I always smile when I get something the old fashioned way, in the mail. This week a letter arrived from Laurie Williams and inside was a copy of the August 22, 2012 issue of The Oklahoma Gazette about Healdton/Ardmore oil baron Roy Johnson. There has been a number of mentions about Roy M. Johnson in past issues of T&T. He was the main force in 1917 for the building of the Colston Building (previously named the Simpson Bldg, Little Bldg). Roy was also the only Republican to serve as Carter County Commissioner (1921-1922).

There was a informative reprint from 1966 on Roy Johnson in the 1976 Shrine Club Rodeo Program Book.

Here is the Gazette clipping on a book owned by Roy Johnson that recently sold for $2,750.

Mark your calendars:  Wednesday, October 31, 2012 ? Trick or Treat on Main Street in Ardmore, Oklahoma. Main Street merchants open their doors from 3:00-5:00 p.m. to friendly ghosts and goblins in this annual event for children of all ages. Free treats (no tricks!) in a safe environment to the delight of children, including a ?best costume? award. No admission charge.

This Friday and Saturday in Ardmore is the 2012 Texoma Hamarama Funfest at the Ardmore Convention Center. If you’re into ham radio and electronics, this is the place to be, it will be packed with a lot to see and do.



In the last issue I mentioned the granite plaque had came in to attach to the airfield memorial at the Ardmore Airpark.  Last Sunday I used Locktite to adhere it to the back of the big granite memorial, so it should stay attached for years to come. Gary Simmons checked it yesterday said it is fine.  Here is a pic he snapped.


Created a new webpage this week to list vicious dog attacks in Oklahoma and Texas.  Last month (September) my website received over 31,000 unique Visitors and nearly 1 Million Hits.  I know we can bring this every growing problem to the forefront.  If you know of a vicious dog attack not listed on my webpage, send me the info and I’ll include it.  Thanks.


A month or so ago I mentioned that my blood pressure was unusually high and I didn’t know what was causing the problem.  Last Wednesday when I took (I take it almost daily) it was 171/98 which is very high.  I knew I had to act and act now.  So last Friday evening I started the STRICT Paleo Diet. I continued this strict diet every day, and 6 days later my B/P had come down to 133/89. I felt much better. Amazing what one can do when you set your mind to it. In a few days I will build a webpage and describe everything Jill and I are eating on this caveman diet.  Below is a document listing the allowed and not allowed foods.


Oklahoma History Revisited by Larry Guthrie, Sulphur

Question:  In 1941 Douglas started building what airplane in Oklahoma City?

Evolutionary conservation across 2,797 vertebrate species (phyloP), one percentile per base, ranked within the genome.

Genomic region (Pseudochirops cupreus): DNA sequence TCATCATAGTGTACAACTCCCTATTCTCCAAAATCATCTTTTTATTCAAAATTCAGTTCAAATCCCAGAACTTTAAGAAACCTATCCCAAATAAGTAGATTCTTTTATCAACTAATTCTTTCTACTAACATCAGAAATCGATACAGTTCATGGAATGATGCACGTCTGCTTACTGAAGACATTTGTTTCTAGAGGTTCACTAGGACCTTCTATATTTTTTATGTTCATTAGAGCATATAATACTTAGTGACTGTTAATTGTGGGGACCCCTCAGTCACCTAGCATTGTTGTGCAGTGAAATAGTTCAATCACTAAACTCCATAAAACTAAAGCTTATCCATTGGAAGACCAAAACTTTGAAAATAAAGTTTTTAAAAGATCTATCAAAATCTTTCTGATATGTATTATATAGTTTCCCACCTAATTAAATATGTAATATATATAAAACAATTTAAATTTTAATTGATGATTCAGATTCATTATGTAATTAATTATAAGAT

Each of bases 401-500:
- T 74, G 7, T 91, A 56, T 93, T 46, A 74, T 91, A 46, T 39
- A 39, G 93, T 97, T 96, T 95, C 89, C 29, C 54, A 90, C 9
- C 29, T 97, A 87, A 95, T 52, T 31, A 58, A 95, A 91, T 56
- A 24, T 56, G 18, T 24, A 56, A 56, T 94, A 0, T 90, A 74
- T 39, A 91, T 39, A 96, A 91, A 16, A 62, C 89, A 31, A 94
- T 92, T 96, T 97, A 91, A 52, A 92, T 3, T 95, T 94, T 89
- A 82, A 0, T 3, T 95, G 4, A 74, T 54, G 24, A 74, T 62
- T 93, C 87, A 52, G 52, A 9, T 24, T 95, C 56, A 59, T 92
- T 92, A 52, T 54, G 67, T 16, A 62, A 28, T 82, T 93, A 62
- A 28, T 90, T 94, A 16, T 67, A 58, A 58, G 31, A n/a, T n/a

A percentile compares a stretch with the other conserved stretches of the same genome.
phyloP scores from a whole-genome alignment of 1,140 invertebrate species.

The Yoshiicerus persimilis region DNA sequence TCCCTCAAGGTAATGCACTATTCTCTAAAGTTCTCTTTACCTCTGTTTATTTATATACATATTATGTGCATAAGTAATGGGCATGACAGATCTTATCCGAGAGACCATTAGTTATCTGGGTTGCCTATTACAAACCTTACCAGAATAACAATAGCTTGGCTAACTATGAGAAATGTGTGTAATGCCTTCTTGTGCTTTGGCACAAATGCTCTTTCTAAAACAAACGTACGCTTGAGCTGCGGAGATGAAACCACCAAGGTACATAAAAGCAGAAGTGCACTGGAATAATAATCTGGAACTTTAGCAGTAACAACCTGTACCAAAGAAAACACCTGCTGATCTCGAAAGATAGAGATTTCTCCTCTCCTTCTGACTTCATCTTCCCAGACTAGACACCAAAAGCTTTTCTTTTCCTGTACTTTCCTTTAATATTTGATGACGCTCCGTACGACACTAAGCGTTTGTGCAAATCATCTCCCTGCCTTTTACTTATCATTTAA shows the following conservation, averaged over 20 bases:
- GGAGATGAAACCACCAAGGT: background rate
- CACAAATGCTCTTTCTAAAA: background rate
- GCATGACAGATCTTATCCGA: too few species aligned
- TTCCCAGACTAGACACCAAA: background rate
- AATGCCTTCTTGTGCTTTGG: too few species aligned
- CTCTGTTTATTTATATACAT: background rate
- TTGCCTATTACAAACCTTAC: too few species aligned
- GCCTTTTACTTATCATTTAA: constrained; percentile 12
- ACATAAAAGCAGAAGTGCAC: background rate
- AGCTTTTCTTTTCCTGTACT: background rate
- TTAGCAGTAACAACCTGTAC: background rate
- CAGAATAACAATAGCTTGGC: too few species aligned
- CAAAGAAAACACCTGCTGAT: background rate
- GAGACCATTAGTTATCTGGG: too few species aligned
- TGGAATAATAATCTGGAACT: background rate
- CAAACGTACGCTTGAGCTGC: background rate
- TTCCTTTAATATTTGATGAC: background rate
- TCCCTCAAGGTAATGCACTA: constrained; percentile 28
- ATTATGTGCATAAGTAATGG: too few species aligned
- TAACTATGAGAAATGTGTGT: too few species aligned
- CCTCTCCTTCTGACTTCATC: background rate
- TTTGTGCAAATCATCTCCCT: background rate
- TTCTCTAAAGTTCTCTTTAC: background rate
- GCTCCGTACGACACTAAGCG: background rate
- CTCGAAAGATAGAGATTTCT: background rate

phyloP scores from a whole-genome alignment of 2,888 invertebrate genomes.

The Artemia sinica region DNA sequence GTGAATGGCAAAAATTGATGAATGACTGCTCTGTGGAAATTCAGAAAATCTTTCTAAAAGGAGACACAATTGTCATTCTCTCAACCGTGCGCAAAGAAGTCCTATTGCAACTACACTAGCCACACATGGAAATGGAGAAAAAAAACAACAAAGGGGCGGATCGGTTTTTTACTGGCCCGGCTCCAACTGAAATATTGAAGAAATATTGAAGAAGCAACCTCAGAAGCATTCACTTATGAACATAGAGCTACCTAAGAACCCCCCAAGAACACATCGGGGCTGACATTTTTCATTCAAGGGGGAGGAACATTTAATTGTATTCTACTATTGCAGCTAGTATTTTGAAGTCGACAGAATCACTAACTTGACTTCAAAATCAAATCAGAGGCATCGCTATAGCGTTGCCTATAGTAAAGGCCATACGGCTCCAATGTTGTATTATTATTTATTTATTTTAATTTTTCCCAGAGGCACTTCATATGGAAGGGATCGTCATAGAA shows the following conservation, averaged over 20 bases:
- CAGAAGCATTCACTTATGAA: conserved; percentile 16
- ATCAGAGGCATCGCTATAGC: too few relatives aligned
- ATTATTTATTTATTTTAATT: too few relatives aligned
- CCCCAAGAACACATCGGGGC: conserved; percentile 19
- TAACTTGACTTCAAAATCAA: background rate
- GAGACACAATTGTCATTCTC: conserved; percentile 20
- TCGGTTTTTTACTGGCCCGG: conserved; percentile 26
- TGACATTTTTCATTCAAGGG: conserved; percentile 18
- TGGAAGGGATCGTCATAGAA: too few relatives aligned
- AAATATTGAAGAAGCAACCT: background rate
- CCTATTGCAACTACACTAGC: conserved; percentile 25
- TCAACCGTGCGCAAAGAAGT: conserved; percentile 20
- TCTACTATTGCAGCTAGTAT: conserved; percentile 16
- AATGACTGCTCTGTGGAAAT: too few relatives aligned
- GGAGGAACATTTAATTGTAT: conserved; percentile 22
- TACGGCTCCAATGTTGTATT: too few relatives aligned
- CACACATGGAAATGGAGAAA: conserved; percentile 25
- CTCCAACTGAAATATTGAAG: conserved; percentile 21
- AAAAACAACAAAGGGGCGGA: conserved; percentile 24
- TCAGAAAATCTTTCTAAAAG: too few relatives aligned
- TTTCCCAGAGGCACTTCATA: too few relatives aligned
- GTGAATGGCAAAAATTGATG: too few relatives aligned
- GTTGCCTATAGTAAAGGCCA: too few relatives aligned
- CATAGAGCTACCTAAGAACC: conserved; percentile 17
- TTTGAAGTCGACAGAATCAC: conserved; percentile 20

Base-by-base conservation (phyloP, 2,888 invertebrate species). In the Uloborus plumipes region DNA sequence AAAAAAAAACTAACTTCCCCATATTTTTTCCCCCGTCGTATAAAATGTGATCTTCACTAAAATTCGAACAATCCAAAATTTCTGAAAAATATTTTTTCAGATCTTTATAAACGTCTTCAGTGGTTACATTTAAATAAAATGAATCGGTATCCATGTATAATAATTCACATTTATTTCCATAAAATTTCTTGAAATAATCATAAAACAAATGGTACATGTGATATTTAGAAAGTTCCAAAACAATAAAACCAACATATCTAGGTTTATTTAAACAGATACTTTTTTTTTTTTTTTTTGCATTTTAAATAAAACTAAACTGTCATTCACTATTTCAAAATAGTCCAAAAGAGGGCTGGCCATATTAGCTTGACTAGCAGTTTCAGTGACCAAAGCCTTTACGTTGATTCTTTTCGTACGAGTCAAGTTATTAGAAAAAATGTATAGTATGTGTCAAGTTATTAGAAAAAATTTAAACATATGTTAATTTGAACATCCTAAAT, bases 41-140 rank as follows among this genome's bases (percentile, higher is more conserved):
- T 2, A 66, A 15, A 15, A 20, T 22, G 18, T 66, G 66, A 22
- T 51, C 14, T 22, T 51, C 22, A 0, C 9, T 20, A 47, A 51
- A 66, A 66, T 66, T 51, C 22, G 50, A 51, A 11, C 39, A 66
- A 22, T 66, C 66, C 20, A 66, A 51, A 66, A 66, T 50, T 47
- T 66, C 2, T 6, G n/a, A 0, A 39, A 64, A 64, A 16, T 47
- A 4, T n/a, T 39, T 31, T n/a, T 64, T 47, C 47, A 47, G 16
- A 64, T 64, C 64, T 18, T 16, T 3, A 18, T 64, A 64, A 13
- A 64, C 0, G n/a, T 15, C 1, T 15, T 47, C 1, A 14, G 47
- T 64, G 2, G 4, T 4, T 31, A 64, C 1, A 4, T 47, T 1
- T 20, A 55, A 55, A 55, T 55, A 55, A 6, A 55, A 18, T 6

Answer:  Taking over a 300 foot square patch of concrete southeast of Oklahoma City on November 1, 1941 Douglas aircraft plant began small manufacturing, expanding only as contractors completed the mile long building one section at a time. Less than a year later the first plane rolled off the line. It was a C-47, the workhorse plane of the Air Force, and before the war was over, the plant was turning out the planes at a peak rate of 13 per day. That?s not a misprint. 13 per day.

From This and That newsletter archives of October 24, 1998:

I heard on the TV the other day that Amtrak should be running between Kansas, Oklahoma City, Ardmore and Ft Worth by April or May.
Here’s a great website to learn about those big war birds of WWII. I have enjoyed seeing those old clips from the past!
I received a bar of lye soap in the mail the other day from a man in Alabama! He’s been making it for years, and I will have to say, it is a beautiful bar of soap…smooth, rounded, in a colorful package. Here’s a pic of the box he markets his lye soap in.
Below is his story of how he started making lye soap years ago:

“We started making soap about 25 years ago after my mother-in-law got us all together to pass on some of the skills she had learned growing up. We made butter by churning fresh cow’s milk, we made preserves by picking fresh fruit and cooking it down, and she also taught us how to make soap. The butter and preserves were consumed with great gusto, but making them never quite caught on with us.”

“But the soap stuck. We continued to make it, learn about it, and refine it. Over the years, as we studied more and more about how to make it, we discovered that handmade soap, if it is properly made, can be far superior to commercial soap. Commercial soap has lots of additives, and it has all of the glycerine removed that is naturally produced during the soapmaking process. The glycerine is the great moisturizing component in natural soap.”